At least 20 fund managers of U.S. and European money market funds spent at least $12.1 billion to preserve the net asset values of their constant net value funds, particularly during the 2007-‘09 financial crisis, according to a report by Moody’s Investors Service.
“Fund managers, which are typically financial institutions, have stepped in to help their funds in times of market stress, enabling them to maintain their constant net asset value,” Henry Shilling, senior vice president and author of the report, said in a Moody’s news release. “Also referred to as sponsors, the fund managers don’t have a legal or regulatory obligation to do so, but, with limited exceptions, they have stepped in to protect their franchises and reputations.”
Without that support, more than 200 funds would have “broken the buck,” and in all but two cases, involving three funds, between 1980 and 2009, such parental support mitigated shareholder losses, according to the news release.
Prior to the 2007-2009 financial crisis, at least 146 funds would have broken the buck without the support.
“The sponsor’s financial condition and its willingness to provide support are important factors to consider when evaluating how well a money market fund is positioned to meet its objectives,” Mr. Shilling said in the news release. “This is, of course, in addition to other key factors, such as the portfolio credit quality, its liquidity profile, its susceptibility to market risk, and the manager’s risk management practices.”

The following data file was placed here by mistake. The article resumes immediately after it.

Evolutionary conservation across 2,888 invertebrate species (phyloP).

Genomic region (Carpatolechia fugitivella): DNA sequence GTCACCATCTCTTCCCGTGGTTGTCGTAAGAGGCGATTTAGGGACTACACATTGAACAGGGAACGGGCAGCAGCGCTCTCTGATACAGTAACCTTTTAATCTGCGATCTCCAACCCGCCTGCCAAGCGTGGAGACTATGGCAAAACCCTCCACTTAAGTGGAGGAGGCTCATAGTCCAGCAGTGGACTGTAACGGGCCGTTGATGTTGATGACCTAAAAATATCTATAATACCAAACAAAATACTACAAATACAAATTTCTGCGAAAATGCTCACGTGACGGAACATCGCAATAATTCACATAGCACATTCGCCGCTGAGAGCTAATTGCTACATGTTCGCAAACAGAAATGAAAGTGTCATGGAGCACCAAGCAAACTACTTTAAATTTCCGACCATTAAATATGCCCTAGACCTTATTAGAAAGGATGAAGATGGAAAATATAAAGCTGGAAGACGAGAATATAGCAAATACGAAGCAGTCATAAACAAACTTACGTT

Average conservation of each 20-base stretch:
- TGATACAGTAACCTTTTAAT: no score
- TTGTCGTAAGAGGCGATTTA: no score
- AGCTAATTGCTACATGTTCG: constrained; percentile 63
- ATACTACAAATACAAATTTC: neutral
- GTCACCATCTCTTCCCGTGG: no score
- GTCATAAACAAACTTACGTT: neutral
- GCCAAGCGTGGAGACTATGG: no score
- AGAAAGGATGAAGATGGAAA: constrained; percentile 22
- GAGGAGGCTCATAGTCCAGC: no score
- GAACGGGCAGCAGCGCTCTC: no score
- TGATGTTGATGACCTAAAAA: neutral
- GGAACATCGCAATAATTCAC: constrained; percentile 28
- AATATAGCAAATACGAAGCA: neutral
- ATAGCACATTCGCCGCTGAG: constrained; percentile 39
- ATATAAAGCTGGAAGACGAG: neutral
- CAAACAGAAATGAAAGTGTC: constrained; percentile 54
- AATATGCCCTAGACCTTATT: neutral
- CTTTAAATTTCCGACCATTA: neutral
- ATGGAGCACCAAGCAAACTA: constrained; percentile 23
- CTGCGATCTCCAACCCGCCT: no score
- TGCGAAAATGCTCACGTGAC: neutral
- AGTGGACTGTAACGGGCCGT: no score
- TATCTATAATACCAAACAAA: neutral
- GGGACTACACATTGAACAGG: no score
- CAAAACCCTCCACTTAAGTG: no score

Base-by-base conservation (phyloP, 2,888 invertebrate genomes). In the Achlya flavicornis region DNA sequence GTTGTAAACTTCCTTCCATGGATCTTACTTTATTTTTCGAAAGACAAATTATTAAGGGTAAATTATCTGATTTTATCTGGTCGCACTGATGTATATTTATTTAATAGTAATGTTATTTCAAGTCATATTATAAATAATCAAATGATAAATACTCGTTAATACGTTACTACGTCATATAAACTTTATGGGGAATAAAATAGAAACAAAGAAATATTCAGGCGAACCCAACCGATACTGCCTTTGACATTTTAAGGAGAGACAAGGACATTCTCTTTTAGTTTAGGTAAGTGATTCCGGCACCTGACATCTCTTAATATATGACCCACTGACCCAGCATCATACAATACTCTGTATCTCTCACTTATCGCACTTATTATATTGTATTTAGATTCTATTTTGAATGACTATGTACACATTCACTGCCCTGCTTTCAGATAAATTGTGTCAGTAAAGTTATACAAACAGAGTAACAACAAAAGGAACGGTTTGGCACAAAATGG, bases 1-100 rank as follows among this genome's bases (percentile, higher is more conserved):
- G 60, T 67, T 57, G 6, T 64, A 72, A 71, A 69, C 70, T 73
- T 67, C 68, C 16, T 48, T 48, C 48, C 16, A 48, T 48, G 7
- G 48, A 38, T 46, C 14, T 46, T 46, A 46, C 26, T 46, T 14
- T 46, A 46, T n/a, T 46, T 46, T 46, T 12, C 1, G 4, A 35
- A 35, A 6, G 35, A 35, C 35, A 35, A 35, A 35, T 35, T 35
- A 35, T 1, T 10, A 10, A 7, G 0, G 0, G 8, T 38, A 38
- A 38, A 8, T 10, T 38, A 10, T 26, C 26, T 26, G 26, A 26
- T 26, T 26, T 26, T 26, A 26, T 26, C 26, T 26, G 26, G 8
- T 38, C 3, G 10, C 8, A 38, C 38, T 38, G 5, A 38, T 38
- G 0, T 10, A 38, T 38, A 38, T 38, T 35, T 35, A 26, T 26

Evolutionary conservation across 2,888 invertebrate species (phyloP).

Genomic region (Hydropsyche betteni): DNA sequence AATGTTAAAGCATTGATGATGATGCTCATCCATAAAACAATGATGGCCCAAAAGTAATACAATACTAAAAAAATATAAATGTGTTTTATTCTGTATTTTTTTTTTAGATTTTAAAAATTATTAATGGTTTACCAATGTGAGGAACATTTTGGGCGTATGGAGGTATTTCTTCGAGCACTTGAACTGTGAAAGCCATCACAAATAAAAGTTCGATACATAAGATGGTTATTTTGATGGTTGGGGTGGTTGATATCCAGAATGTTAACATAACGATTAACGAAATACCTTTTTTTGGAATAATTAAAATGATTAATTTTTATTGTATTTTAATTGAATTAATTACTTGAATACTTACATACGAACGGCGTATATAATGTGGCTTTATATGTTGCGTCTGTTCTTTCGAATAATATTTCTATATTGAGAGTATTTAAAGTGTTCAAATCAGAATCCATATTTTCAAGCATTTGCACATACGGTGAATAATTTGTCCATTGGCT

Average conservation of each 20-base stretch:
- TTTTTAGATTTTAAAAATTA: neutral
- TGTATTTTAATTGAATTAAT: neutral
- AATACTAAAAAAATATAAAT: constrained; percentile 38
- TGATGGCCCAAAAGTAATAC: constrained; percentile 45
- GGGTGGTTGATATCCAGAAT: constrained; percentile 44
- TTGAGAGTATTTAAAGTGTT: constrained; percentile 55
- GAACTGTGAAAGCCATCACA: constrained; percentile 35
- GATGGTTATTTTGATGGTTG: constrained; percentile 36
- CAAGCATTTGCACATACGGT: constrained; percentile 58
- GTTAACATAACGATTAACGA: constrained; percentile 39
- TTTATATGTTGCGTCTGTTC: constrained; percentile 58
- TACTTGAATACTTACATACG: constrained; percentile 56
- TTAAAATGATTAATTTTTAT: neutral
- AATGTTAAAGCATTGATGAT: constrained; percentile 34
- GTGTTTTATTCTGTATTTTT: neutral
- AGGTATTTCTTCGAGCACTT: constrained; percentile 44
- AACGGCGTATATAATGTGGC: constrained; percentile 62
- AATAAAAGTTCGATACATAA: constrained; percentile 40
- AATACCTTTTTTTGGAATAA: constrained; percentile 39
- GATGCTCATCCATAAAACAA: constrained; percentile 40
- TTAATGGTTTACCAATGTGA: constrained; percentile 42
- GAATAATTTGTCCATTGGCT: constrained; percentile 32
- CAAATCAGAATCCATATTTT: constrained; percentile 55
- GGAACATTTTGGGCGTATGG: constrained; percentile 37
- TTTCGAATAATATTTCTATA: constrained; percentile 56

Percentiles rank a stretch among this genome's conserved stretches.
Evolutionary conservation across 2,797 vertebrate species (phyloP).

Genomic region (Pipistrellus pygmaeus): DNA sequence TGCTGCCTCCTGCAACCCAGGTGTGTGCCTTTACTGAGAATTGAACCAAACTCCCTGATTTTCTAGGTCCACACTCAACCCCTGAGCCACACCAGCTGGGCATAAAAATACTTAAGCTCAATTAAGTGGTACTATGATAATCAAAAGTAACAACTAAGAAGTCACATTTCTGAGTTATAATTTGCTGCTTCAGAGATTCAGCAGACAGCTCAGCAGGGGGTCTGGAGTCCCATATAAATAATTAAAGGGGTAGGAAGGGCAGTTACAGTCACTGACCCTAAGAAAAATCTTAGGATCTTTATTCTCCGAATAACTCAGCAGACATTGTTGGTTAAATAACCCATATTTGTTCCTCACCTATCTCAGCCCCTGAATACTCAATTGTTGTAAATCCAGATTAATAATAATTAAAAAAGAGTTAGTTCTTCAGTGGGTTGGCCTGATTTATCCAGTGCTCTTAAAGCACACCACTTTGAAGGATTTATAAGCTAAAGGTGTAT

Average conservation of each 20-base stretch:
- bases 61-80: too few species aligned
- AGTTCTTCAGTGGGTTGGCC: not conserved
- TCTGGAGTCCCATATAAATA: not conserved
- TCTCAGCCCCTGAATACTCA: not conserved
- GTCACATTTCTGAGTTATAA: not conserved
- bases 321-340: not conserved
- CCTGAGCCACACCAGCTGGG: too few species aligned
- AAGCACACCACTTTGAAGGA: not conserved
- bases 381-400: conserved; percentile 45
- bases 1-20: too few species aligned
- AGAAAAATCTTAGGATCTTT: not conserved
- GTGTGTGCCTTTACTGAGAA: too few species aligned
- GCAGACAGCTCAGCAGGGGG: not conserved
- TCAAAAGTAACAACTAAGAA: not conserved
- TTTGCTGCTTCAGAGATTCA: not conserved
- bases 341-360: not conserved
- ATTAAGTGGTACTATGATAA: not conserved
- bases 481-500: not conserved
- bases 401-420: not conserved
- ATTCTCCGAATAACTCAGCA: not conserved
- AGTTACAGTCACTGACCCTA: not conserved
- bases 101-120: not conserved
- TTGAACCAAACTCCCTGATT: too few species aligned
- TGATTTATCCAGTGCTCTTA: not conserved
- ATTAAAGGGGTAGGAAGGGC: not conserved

Sixty-two funds — at least 35 in the U.S. and an estimated 26 in Europe — received financial and balance sheet support during the 2007-2009 crisis.
The report cautions that management firms may respond in concert to future adverse credit, market and liquidity events by withholding support for their funds.
“In doing so, the otherwise unfavorable business or reputational consequences for individual management companies would be limited,” according to the news release. “However, this would shake investors’ confidence in the sector and may lead to fund ‘runs,’ such as in September 2008. In the absence of governmental intervention, fund runs have a destabilizing effect on financial markets.”
Mr. Shilling said in a telephone interview that management firms responding in concert to adverse events tend to come in cycles.
“I think it would require a pretty stressed scenario to again experience a level of deterioration in the mark-to-market value of money funds,” he said. “It’s more likely that in the near to intermediate term we would have these one-off events occurring as they have in the past.”
He used BP’s oil spill in the Gulf of Mexico as an example.
“There’s very limited tolerance that funds have to deviations in their mark-to-market values,” Mr. Shilling said. “Funds with BP exposure, for example, could have experienced some stress that might have required some action on their part.”
He said investors should evaluate some “key factors” before investing in a money market fund such as:
• credit quality;
• liquidity profile;
• susceptibility to market risk; and
• the manager’s risk management.
He noted that the role of the parent company also is important to evaluate before making an investment, including “whether they have the wherewithal, the willingness and the capacity to provide support.”